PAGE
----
Energy Bill

Part of the debate – in the House of Lords at 3:15 pm on 28th October 2008.

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Photo of Baroness Billingham Baroness Billingham Labour 3:15 pm, 28th October 2008

My Lords, this is a straightforward and simple request. We are asking for a scientific paper to review the potential effect of introducing a daylight saving scheme. The Minister, we hope, will acknowledge that there could be merit in linking waking hours to daylight hours in a quest for energy saving. If he does so, he will follow his two predecessors at the Dispatch Box who made it perfectly plain that they saw the strength of the argument. However, they both demonstrated that they were instructed to resist any movement for change.

It is inexplicable—in fact, inexcusable—that the Government, of whom I am a wholehearted supporter, should shy away from this project. It is a project that brings so many benefits to the people we seek to serve. We are shackled with the past, with dubious evidence constantly quoted in order to stifle the debate. The last experiment took place some 40 years ago. It was abandoned for political reasons, backed by overhasty and flawed examination. Some of the evidence was indeed misleading. Tim Yeo, in the other place, spoke powerfully on his Private Member's Bill. He said:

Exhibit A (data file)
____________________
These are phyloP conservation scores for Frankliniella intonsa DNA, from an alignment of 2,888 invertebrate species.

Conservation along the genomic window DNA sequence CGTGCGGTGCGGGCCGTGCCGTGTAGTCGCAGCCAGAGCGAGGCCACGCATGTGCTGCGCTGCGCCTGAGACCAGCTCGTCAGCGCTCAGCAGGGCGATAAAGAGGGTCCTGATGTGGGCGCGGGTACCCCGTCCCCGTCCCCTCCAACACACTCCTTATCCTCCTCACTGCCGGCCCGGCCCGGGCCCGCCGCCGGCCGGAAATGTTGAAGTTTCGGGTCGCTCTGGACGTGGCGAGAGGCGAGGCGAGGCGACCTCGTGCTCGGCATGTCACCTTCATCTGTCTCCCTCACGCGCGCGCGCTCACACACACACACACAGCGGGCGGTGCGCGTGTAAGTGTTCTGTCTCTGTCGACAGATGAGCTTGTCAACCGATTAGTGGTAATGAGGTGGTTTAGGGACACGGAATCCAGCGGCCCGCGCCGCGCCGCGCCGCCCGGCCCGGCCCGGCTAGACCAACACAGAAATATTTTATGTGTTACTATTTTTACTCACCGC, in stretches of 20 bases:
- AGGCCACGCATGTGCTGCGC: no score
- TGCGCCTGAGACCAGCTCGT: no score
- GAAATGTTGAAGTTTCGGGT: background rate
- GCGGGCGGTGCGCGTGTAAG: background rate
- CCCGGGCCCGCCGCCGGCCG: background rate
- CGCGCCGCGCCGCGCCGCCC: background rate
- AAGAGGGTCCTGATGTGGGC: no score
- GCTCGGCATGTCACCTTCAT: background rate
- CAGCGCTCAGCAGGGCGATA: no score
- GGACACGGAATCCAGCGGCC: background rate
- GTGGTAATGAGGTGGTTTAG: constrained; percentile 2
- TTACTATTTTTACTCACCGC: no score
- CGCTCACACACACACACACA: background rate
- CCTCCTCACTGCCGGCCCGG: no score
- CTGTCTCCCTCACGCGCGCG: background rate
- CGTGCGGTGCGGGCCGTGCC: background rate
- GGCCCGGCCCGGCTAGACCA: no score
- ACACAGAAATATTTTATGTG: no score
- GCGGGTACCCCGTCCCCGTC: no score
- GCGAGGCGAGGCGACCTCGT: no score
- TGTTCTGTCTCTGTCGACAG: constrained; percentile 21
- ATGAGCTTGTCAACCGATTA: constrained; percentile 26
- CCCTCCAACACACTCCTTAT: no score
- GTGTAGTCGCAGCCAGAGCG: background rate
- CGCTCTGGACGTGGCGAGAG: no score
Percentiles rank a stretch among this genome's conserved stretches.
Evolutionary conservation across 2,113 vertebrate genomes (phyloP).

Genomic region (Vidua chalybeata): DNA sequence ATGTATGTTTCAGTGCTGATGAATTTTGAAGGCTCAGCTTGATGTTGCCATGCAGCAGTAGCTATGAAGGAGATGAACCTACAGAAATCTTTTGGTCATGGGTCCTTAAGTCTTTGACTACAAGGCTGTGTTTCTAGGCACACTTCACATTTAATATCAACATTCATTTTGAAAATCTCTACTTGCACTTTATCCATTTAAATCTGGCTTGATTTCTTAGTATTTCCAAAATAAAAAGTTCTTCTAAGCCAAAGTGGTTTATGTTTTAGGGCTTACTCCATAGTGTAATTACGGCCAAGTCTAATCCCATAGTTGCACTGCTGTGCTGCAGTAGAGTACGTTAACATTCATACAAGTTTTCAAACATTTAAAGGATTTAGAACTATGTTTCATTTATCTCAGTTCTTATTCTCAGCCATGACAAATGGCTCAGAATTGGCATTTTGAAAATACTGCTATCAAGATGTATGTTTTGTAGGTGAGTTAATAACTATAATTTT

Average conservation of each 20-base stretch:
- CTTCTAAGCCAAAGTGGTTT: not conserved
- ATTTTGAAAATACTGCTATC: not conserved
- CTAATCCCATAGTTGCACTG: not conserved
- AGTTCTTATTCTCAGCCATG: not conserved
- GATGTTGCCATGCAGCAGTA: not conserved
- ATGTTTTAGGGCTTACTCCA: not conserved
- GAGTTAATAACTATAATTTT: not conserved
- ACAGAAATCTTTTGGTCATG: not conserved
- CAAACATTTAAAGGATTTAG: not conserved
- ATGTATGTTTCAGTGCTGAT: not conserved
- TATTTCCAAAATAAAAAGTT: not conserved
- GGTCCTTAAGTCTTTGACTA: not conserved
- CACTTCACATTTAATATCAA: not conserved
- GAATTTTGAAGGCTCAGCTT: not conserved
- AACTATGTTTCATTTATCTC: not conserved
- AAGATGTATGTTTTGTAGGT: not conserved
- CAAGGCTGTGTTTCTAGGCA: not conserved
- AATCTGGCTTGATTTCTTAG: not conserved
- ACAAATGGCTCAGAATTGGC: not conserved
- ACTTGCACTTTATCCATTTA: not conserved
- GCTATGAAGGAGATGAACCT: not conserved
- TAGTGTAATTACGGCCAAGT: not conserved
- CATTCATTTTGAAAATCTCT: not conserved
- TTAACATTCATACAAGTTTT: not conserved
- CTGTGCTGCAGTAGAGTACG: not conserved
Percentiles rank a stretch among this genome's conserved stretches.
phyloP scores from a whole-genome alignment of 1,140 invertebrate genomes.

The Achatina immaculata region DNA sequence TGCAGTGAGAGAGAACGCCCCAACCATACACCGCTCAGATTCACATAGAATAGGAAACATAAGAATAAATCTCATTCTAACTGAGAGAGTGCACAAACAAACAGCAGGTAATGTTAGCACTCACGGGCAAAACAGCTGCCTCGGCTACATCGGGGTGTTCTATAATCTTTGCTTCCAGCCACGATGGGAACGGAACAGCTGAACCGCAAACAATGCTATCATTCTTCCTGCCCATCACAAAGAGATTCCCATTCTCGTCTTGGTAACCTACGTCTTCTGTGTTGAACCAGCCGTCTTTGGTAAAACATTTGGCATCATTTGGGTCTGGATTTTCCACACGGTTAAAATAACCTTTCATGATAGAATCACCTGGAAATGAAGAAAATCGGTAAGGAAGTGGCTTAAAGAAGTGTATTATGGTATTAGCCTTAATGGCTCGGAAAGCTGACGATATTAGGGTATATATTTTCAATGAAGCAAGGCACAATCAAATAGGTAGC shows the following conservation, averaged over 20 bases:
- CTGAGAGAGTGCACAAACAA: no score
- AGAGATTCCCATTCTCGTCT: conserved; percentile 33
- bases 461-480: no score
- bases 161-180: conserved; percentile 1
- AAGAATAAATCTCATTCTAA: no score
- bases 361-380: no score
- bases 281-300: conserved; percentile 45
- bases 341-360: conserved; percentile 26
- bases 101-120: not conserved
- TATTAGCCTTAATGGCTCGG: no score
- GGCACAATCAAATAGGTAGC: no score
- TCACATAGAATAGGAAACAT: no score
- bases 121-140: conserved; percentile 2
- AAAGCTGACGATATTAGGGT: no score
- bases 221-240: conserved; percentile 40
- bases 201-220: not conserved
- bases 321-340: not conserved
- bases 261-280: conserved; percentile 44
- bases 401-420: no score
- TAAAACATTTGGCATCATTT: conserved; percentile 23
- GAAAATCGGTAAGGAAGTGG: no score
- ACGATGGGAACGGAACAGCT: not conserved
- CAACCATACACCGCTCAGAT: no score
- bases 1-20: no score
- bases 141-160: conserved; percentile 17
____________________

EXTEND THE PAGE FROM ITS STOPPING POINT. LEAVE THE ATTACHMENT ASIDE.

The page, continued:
"The decision to abandon that experiment was a seriously wrong judgment. In any event, we must now judge the issue on the basis of what it does in today's conditions".—[Hansard, Commons, 26/01/07; col. 1679.]

That is the crucial point of today's debate. Forty years on, the argument for daylight saving is so powerful and overwhelmingly obvious.

To resist this helpful, positive amendment would appear to most of us to be unreasonable. Other speakers will lay out further evidence. But against the background of the global crisis in economies and the fragile nature of our energy supply, surely any saving should be grasped. If we add to that the pressing issues of climate change, obesity, inactive lifestyles, personal happiness and, most poignantly, the avoidable loss of young lives in accidents on the roads, plus the potential for benefit such as links with continental Europe and tourism, there is an imperative. I can think of few measures that would be more beneficial to more people at so little cost.

I fear that the Minister, my noble friend, will try to persuade us otherwise and that both sides will feel uneasy as a result. Government is nothing if it fails to change policy when it is necessary. Our request today is to seek an assurance that our proposal will be thoroughly scrutinised with today's facts before us. Let us seek scientific evidence and opinion from all parts of the United Kingdom, from all groups who will be affected by change, so that a rational debate can ensue. It is a straightforward request: we hope for a positive response on this amendment, which is solely based on the notion of the greater good.